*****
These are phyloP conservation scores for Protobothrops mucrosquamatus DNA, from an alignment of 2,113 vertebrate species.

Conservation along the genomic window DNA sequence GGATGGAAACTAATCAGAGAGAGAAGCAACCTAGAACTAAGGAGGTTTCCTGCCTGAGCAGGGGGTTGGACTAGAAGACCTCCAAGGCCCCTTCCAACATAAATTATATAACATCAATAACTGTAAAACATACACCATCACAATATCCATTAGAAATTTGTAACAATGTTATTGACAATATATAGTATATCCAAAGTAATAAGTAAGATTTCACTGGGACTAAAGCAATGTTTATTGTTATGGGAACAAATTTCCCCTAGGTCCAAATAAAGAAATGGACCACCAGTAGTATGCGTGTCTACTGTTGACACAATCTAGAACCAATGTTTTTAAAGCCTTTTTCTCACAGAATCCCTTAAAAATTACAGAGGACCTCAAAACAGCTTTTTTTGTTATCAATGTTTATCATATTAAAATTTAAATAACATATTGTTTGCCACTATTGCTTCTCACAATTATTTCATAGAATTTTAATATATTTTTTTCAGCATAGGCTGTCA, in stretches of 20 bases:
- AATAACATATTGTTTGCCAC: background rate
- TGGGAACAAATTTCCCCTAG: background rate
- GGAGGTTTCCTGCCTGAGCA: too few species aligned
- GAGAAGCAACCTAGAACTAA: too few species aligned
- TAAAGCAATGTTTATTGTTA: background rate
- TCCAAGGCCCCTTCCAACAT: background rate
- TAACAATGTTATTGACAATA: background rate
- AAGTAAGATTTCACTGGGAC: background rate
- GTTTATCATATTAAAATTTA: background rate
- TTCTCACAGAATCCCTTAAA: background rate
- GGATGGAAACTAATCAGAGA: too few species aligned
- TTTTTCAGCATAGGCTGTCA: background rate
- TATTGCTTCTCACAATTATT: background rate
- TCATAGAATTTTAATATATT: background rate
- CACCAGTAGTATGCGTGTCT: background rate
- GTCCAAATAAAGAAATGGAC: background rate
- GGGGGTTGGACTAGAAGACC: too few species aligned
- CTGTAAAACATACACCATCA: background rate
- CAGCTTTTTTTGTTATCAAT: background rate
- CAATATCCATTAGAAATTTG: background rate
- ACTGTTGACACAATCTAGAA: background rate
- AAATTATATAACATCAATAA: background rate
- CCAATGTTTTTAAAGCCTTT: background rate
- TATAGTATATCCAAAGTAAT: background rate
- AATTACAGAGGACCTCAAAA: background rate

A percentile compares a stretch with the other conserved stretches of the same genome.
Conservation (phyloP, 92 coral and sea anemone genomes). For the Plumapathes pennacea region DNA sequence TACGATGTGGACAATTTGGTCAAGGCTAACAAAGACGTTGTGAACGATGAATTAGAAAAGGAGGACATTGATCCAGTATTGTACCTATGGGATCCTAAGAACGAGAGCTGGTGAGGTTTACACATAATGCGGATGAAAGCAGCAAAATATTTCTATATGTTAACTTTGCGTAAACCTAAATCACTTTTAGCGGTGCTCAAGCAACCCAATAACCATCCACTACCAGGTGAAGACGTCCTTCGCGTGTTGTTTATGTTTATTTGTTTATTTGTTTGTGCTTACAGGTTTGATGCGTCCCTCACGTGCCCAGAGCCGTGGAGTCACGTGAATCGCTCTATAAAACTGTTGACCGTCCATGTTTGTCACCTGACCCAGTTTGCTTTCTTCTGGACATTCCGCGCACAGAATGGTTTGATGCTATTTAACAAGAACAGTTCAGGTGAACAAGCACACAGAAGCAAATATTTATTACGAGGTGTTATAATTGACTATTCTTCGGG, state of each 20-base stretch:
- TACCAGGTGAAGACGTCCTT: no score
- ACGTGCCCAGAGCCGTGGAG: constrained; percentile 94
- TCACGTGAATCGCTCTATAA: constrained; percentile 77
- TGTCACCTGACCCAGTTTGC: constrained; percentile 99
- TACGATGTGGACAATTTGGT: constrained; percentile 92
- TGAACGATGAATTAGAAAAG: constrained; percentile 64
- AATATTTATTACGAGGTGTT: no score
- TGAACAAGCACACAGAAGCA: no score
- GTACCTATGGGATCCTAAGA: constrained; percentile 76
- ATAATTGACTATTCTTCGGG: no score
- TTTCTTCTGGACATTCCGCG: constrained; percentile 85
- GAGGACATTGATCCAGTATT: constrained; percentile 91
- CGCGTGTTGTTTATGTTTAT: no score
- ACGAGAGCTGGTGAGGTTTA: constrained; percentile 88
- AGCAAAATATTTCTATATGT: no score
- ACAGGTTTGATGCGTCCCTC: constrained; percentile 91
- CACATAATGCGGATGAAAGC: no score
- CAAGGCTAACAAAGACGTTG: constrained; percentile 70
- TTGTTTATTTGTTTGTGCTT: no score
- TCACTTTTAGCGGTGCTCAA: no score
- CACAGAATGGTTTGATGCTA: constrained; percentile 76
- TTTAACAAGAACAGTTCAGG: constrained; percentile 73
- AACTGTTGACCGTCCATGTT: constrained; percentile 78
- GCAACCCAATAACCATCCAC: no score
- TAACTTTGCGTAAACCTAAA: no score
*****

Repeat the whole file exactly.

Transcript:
These are phyloP conservation scores for Protobothrops mucrosquamatus DNA, from an alignment of 2,113 vertebrate species.

Conservation along the genomic window DNA sequence GGATGGAAACTAATCAGAGAGAGAAGCAACCTAGAACTAAGGAGGTTTCCTGCCTGAGCAGGGGGTTGGACTAGAAGACCTCCAAGGCCCCTTCCAACATAAATTATATAACATCAATAACTGTAAAACATACACCATCACAATATCCATTAGAAATTTGTAACAATGTTATTGACAATATATAGTATATCCAAAGTAATAAGTAAGATTTCACTGGGACTAAAGCAATGTTTATTGTTATGGGAACAAATTTCCCCTAGGTCCAAATAAAGAAATGGACCACCAGTAGTATGCGTGTCTACTGTTGACACAATCTAGAACCAATGTTTTTAAAGCCTTTTTCTCACAGAATCCCTTAAAAATTACAGAGGACCTCAAAACAGCTTTTTTTGTTATCAATGTTTATCATATTAAAATTTAAATAACATATTGTTTGCCACTATTGCTTCTCACAATTATTTCATAGAATTTTAATATATTTTTTTCAGCATAGGCTGTCA, in stretches of 20 bases:
- AATAACATATTGTTTGCCAC: background rate
- TGGGAACAAATTTCCCCTAG: background rate
- GGAGGTTTCCTGCCTGAGCA: too few species aligned
- GAGAAGCAACCTAGAACTAA: too few species aligned
- TAAAGCAATGTTTATTGTTA: background rate
- TCCAAGGCCCCTTCCAACAT: background rate
- TAACAATGTTATTGACAATA: background rate
- AAGTAAGATTTCACTGGGAC: background rate
- GTTTATCATATTAAAATTTA: background rate
- TTCTCACAGAATCCCTTAAA: background rate
- GGATGGAAACTAATCAGAGA: too few species aligned
- TTTTTCAGCATAGGCTGTCA: background rate
- TATTGCTTCTCACAATTATT: background rate
- TCATAGAATTTTAATATATT: background rate
- CACCAGTAGTATGCGTGTCT: background rate
- GTCCAAATAAAGAAATGGAC: background rate
- GGGGGTTGGACTAGAAGACC: too few species aligned
- CTGTAAAACATACACCATCA: background rate
- CAGCTTTTTTTGTTATCAAT: background rate
- CAATATCCATTAGAAATTTG: background rate
- ACTGTTGACACAATCTAGAA: background rate
- AAATTATATAACATCAATAA: background rate
- CCAATGTTTTTAAAGCCTTT: background rate
- TATAGTATATCCAAAGTAAT: background rate
- AATTACAGAGGACCTCAAAA: background rate

A percentile compares a stretch with the other conserved stretches of the same genome.
Conservation (phyloP, 92 coral and sea anemone genomes). For the Plumapathes pennacea region DNA sequence TACGATGTGGACAATTTGGTCAAGGCTAACAAAGACGTTGTGAACGATGAATTAGAAAAGGAGGACATTGATCCAGTATTGTACCTATGGGATCCTAAGAACGAGAGCTGGTGAGGTTTACACATAATGCGGATGAAAGCAGCAAAATATTTCTATATGTTAACTTTGCGTAAACCTAAATCACTTTTAGCGGTGCTCAAGCAACCCAATAACCATCCACTACCAGGTGAAGACGTCCTTCGCGTGTTGTTTATGTTTATTTGTTTATTTGTTTGTGCTTACAGGTTTGATGCGTCCCTCACGTGCCCAGAGCCGTGGAGTCACGTGAATCGCTCTATAAAACTGTTGACCGTCCATGTTTGTCACCTGACCCAGTTTGCTTTCTTCTGGACATTCCGCGCACAGAATGGTTTGATGCTATTTAACAAGAACAGTTCAGGTGAACAAGCACACAGAAGCAAATATTTATTACGAGGTGTTATAATTGACTATTCTTCGGG, state of each 20-base stretch:
- TACCAGGTGAAGACGTCCTT: no score
- ACGTGCCCAGAGCCGTGGAG: constrained; percentile 94
- TCACGTGAATCGCTCTATAA: constrained; percentile 77
- TGTCACCTGACCCAGTTTGC: constrained; percentile 99
- TACGATGTGGACAATTTGGT: constrained; percentile 92
- TGAACGATGAATTAGAAAAG: constrained; percentile 64
- AATATTTATTACGAGGTGTT: no score
- TGAACAAGCACACAGAAGCA: no score
- GTACCTATGGGATCCTAAGA: constrained; percentile 76
- ATAATTGACTATTCTTCGGG: no score
- TTTCTTCTGGACATTCCGCG: constrained; percentile 85
- GAGGACATTGATCCAGTATT: constrained; percentile 91
- CGCGTGTTGTTTATGTTTAT: no score
- ACGAGAGCTGGTGAGGTTTA: constrained; percentile 88
- AGCAAAATATTTCTATATGT: no score
- ACAGGTTTGATGCGTCCCTC: constrained; percentile 91
- CACATAATGCGGATGAAAGC: no score
- CAAGGCTAACAAAGACGTTG: constrained; percentile 70
- TTGTTTATTTGTTTGTGCTT: no score
- TCACTTTTAGCGGTGCTCAA: no score
- CACAGAATGGTTTGATGCTA: constrained; percentile 76
- TTTAACAAGAACAGTTCAGG: constrained; percentile 73
- AACTGTTGACCGTCCATGTT: constrained; percentile 78
- GCAACCCAATAACCATCCAC: no score
- TAACTTTGCGTAAACCTAAA: no score